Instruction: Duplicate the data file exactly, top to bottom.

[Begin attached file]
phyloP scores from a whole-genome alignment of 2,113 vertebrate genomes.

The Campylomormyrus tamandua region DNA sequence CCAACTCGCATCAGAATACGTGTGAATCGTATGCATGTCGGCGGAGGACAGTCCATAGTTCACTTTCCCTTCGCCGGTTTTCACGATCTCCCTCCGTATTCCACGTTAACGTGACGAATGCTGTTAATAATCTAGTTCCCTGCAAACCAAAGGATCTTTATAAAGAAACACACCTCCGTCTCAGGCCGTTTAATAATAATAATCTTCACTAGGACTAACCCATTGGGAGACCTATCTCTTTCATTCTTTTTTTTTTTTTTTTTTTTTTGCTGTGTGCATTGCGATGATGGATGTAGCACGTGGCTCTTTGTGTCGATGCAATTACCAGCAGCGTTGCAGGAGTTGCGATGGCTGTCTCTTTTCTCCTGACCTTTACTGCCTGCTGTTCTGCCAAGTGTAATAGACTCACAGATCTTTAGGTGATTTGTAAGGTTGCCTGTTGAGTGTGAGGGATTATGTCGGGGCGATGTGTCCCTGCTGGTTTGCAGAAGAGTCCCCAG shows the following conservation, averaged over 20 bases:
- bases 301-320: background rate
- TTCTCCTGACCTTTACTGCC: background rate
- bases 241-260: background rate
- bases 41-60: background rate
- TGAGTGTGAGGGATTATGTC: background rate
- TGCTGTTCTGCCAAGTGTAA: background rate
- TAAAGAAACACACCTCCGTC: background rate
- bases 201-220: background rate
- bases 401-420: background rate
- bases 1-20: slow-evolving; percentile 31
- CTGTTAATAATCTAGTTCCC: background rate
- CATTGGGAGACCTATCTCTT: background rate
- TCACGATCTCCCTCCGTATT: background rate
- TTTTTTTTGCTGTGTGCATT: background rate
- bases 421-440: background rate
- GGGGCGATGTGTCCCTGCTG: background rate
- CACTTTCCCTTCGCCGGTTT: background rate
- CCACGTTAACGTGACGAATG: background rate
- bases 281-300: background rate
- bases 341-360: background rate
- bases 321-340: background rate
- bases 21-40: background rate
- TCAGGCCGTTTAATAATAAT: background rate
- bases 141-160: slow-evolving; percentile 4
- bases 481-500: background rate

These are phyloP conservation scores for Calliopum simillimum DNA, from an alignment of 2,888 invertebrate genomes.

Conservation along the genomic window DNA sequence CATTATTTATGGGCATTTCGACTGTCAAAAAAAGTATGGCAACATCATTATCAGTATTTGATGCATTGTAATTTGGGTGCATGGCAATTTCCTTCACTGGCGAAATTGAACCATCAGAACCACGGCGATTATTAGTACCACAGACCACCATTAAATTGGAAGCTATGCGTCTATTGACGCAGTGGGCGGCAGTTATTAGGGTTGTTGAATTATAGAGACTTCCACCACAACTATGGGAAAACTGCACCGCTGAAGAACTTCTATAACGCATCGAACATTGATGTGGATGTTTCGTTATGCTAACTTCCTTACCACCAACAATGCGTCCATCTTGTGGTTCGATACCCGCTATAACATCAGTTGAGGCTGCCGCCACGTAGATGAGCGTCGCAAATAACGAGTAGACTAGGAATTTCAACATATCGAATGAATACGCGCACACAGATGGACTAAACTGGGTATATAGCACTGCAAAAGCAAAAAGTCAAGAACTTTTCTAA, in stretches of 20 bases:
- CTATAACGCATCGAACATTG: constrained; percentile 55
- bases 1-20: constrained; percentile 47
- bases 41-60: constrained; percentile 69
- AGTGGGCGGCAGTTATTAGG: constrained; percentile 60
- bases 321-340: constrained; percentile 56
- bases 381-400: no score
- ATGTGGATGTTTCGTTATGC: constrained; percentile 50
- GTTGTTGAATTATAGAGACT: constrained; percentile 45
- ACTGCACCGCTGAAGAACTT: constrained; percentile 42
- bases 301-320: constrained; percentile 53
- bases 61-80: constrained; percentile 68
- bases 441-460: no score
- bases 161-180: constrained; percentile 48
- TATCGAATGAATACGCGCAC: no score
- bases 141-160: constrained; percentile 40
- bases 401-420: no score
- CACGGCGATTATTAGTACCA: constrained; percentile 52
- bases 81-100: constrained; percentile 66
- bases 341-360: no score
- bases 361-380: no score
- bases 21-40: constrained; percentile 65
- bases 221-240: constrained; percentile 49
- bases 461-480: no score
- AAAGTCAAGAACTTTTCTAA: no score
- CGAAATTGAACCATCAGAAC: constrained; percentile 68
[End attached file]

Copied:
phyloP scores from a whole-genome alignment of 2,113 vertebrate genomes.

The Campylomormyrus tamandua region DNA sequence CCAACTCGCATCAGAATACGTGTGAATCGTATGCATGTCGGCGGAGGACAGTCCATAGTTCACTTTCCCTTCGCCGGTTTTCACGATCTCCCTCCGTATTCCACGTTAACGTGACGAATGCTGTTAATAATCTAGTTCCCTGCAAACCAAAGGATCTTTATAAAGAAACACACCTCCGTCTCAGGCCGTTTAATAATAATAATCTTCACTAGGACTAACCCATTGGGAGACCTATCTCTTTCATTCTTTTTTTTTTTTTTTTTTTTTTGCTGTGTGCATTGCGATGATGGATGTAGCACGTGGCTCTTTGTGTCGATGCAATTACCAGCAGCGTTGCAGGAGTTGCGATGGCTGTCTCTTTTCTCCTGACCTTTACTGCCTGCTGTTCTGCCAAGTGTAATAGACTCACAGATCTTTAGGTGATTTGTAAGGTTGCCTGTTGAGTGTGAGGGATTATGTCGGGGCGATGTGTCCCTGCTGGTTTGCAGAAGAGTCCCCAG shows the following conservation, averaged over 20 bases:
- bases 301-320: background rate
- TTCTCCTGACCTTTACTGCC: background rate
- bases 241-260: background rate
- bases 41-60: background rate
- TGAGTGTGAGGGATTATGTC: background rate
- TGCTGTTCTGCCAAGTGTAA: background rate
- TAAAGAAACACACCTCCGTC: background rate
- bases 201-220: background rate
- bases 401-420: background rate
- bases 1-20: slow-evolving; percentile 31
- CTGTTAATAATCTAGTTCCC: background rate
- CATTGGGAGACCTATCTCTT: background rate
- TCACGATCTCCCTCCGTATT: background rate
- TTTTTTTTGCTGTGTGCATT: background rate
- bases 421-440: background rate
- GGGGCGATGTGTCCCTGCTG: background rate
- CACTTTCCCTTCGCCGGTTT: background rate
- CCACGTTAACGTGACGAATG: background rate
- bases 281-300: background rate
- bases 341-360: background rate
- bases 321-340: background rate
- bases 21-40: background rate
- TCAGGCCGTTTAATAATAAT: background rate
- bases 141-160: slow-evolving; percentile 4
- bases 481-500: background rate

These are phyloP conservation scores for Calliopum simillimum DNA, from an alignment of 2,888 invertebrate genomes.

Conservation along the genomic window DNA sequence CATTATTTATGGGCATTTCGACTGTCAAAAAAAGTATGGCAACATCATTATCAGTATTTGATGCATTGTAATTTGGGTGCATGGCAATTTCCTTCACTGGCGAAATTGAACCATCAGAACCACGGCGATTATTAGTACCACAGACCACCATTAAATTGGAAGCTATGCGTCTATTGACGCAGTGGGCGGCAGTTATTAGGGTTGTTGAATTATAGAGACTTCCACCACAACTATGGGAAAACTGCACCGCTGAAGAACTTCTATAACGCATCGAACATTGATGTGGATGTTTCGTTATGCTAACTTCCTTACCACCAACAATGCGTCCATCTTGTGGTTCGATACCCGCTATAACATCAGTTGAGGCTGCCGCCACGTAGATGAGCGTCGCAAATAACGAGTAGACTAGGAATTTCAACATATCGAATGAATACGCGCACACAGATGGACTAAACTGGGTATATAGCACTGCAAAAGCAAAAAGTCAAGAACTTTTCTAA, in stretches of 20 bases:
- CTATAACGCATCGAACATTG: constrained; percentile 55
- bases 1-20: constrained; percentile 47
- bases 41-60: constrained; percentile 69
- AGTGGGCGGCAGTTATTAGG: constrained; percentile 60
- bases 321-340: constrained; percentile 56
- bases 381-400: no score
- ATGTGGATGTTTCGTTATGC: constrained; percentile 50
- GTTGTTGAATTATAGAGACT: constrained; percentile 45
- ACTGCACCGCTGAAGAACTT: constrained; percentile 42
- bases 301-320: constrained; percentile 53
- bases 61-80: constrained; percentile 68
- bases 441-460: no score
- bases 161-180: constrained; percentile 48
- TATCGAATGAATACGCGCAC: no score
- bases 141-160: constrained; percentile 40
- bases 401-420: no score
- CACGGCGATTATTAGTACCA: constrained; percentile 52
- bases 81-100: constrained; percentile 66
- bases 341-360: no score
- bases 361-380: no score
- bases 21-40: constrained; percentile 65
- bases 221-240: constrained; percentile 49
- bases 461-480: no score
- AAAGTCAAGAACTTTTCTAA: no score
- CGAAATTGAACCATCAGAAC: constrained; percentile 68